A top three is a positive sign less than two years out from the Rio Olympics though?
Yeah of course. We know we are moving in the right direction but there is still some room to move.
Are you focusing more on the team events for Rio then?
Yeah for me it’s the team pursuit. At the Olympic Games there is only the team pursuit and Omnium for the endurance riders. So come Rio I’ll be fully committed to the team pursuit. But there is a lot of hard work to be done before then as here in Australia we have so many guys who deserve the limited spots. Even with a lot of young guys coming up from the juniors who are grabbing at our heels!
What did you learn in London that will make you a better athlete at the Rio Olympics?
I did learn a hell of a lot from London. I was the second youngest Australian cyclist to make an Olympic team. When you think of the Olympics you think of success, medals and the amazing time you have but for me it was a little different. I had made it to London but didn’t manage to step on the track with a number on my back. I was the 5th man in the 4-man team. While the boys rode the final and came second I had tears running down my face which I don’t know was either from excitement for the guys or from utter disappointment from not getting a ride. I remember the conversation I had with my sister afterwards. I said to her it’s either I give up now and quit cycling and say I tried or I use this as motivation to prove a point that I deserved a spot and that’s what I did. I tell myself every time I swing my leg over the bike that it’s to prove a point and that I am never ever going to let it happen again.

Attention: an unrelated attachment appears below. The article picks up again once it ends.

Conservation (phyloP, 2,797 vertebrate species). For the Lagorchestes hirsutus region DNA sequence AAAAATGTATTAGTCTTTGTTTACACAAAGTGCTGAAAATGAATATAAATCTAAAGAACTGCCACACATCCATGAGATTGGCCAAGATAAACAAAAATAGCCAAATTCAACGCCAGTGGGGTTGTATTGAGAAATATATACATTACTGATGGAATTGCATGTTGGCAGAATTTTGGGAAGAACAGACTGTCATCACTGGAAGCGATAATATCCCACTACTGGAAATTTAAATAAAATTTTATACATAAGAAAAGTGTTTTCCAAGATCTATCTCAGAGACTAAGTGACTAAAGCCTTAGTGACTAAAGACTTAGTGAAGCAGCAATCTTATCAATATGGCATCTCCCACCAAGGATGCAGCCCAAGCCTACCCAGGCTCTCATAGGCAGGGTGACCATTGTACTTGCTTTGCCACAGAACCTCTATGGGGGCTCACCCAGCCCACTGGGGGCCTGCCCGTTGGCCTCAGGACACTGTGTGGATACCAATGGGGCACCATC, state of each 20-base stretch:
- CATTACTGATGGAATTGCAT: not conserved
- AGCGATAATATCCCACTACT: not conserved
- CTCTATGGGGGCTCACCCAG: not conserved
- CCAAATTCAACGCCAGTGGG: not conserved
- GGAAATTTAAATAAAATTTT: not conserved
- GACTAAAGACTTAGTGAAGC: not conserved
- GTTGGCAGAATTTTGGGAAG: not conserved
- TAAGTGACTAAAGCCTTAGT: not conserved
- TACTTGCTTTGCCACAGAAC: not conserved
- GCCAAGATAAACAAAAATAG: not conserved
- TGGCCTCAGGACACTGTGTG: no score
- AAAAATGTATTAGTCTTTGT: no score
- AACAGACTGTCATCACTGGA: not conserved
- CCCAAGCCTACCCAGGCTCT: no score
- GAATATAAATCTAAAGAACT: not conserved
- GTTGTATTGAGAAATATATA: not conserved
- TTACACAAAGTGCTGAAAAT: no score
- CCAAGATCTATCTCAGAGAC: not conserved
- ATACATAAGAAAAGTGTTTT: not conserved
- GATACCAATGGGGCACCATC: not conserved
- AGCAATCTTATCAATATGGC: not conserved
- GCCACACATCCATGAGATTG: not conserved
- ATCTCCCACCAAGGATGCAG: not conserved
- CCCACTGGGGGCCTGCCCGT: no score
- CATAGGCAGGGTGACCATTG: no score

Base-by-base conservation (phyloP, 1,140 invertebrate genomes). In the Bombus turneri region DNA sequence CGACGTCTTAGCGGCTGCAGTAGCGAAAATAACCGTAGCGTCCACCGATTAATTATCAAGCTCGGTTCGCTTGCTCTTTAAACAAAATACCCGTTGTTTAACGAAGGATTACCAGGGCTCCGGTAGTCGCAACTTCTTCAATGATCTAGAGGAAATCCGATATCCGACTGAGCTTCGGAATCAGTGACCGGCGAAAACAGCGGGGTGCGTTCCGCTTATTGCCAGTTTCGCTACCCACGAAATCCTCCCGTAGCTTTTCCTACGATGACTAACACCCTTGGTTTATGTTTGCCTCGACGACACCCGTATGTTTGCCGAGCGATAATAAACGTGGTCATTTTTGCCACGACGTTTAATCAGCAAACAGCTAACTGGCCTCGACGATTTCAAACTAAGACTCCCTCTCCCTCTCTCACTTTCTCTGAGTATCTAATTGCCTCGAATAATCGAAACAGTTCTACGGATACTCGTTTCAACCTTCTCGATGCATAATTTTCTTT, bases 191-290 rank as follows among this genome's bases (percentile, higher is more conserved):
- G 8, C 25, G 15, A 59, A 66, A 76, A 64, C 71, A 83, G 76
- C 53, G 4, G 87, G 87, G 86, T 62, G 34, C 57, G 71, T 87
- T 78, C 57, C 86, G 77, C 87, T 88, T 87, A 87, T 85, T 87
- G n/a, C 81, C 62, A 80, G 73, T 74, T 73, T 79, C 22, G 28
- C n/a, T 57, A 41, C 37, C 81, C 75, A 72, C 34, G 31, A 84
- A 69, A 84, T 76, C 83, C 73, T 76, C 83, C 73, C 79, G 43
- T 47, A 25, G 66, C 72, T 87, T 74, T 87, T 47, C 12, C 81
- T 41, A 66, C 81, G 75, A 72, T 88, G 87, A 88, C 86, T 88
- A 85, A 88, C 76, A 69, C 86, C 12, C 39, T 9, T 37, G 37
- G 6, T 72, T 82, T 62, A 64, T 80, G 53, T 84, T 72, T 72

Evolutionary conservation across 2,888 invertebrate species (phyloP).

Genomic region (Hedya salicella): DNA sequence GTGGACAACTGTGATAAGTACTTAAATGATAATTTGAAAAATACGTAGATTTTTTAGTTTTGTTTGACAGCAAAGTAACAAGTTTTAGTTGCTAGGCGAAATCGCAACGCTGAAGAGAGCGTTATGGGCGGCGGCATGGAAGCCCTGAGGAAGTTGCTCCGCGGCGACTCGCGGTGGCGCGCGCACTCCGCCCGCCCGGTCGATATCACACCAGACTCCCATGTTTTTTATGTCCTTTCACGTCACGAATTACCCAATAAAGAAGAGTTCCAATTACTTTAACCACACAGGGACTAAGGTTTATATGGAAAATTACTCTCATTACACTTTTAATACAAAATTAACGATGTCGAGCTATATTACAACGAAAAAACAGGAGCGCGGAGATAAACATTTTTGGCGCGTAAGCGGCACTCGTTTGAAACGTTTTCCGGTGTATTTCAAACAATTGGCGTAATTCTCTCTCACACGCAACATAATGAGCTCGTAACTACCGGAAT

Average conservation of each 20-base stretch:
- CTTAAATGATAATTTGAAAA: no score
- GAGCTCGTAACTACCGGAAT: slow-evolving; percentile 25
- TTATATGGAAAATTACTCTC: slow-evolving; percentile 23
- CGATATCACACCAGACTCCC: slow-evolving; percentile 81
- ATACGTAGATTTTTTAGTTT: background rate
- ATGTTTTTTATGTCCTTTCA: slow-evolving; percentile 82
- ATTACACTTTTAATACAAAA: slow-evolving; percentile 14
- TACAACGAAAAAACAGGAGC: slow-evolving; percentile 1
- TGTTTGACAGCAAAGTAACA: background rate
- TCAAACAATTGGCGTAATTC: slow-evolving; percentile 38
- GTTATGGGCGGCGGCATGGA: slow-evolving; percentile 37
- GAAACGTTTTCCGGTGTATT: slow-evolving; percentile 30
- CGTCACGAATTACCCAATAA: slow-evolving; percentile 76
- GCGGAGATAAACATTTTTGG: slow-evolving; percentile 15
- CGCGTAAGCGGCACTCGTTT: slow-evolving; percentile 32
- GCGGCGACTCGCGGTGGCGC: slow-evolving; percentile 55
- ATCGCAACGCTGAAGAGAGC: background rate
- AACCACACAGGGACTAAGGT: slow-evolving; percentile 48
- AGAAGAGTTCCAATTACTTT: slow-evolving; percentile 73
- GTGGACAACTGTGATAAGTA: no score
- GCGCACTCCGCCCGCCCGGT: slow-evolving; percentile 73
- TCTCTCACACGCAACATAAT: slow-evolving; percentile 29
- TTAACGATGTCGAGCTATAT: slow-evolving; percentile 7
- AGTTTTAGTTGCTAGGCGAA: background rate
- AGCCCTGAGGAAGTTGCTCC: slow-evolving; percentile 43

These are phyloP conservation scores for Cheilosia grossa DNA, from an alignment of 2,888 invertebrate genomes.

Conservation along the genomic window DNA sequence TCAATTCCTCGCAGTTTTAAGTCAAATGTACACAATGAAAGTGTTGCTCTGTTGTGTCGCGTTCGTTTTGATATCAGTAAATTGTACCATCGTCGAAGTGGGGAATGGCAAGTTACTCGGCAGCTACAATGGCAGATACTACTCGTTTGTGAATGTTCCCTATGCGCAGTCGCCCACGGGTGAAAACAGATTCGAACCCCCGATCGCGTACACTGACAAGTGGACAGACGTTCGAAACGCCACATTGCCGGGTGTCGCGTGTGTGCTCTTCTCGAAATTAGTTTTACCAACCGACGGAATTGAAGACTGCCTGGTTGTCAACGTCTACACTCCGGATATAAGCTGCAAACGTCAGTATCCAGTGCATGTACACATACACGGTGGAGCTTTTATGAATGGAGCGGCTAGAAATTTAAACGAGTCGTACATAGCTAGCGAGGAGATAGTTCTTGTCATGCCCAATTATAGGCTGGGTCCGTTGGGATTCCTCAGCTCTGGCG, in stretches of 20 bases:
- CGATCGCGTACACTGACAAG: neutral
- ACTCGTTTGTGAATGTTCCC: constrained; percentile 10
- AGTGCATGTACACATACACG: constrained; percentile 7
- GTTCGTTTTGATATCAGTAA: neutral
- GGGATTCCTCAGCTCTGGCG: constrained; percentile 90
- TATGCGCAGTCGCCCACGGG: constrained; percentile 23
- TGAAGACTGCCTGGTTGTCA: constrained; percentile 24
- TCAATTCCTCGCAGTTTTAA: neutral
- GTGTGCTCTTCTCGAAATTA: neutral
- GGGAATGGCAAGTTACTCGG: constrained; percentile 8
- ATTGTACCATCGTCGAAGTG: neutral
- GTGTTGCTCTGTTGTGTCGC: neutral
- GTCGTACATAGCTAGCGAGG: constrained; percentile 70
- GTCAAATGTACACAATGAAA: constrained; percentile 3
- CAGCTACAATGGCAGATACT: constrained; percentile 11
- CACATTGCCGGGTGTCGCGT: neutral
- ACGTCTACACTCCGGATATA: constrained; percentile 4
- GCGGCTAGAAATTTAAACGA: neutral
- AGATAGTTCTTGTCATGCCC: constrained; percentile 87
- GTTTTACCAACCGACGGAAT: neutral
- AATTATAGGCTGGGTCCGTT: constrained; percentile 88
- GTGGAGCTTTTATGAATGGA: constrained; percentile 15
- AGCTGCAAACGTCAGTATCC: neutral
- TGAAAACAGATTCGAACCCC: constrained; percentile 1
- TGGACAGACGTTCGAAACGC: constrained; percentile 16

Great attitude. That said, you were a star of the track at the Commonwealth Games in Glasgow two years later. You were a part of the gold medal winning team pursuit and you won the individual silver medal. How has life been different for you since then?
Wow that’s a nice way to put it! Haha. To be honest I don’t feel any different. The media was pretty crazy around that time and when I came back to Australia but for me I try my best to keep my feet on the ground and focus on my goals and dreams on my bike and not get distracted. I have done a few more talks and functions which I have really enjoyed.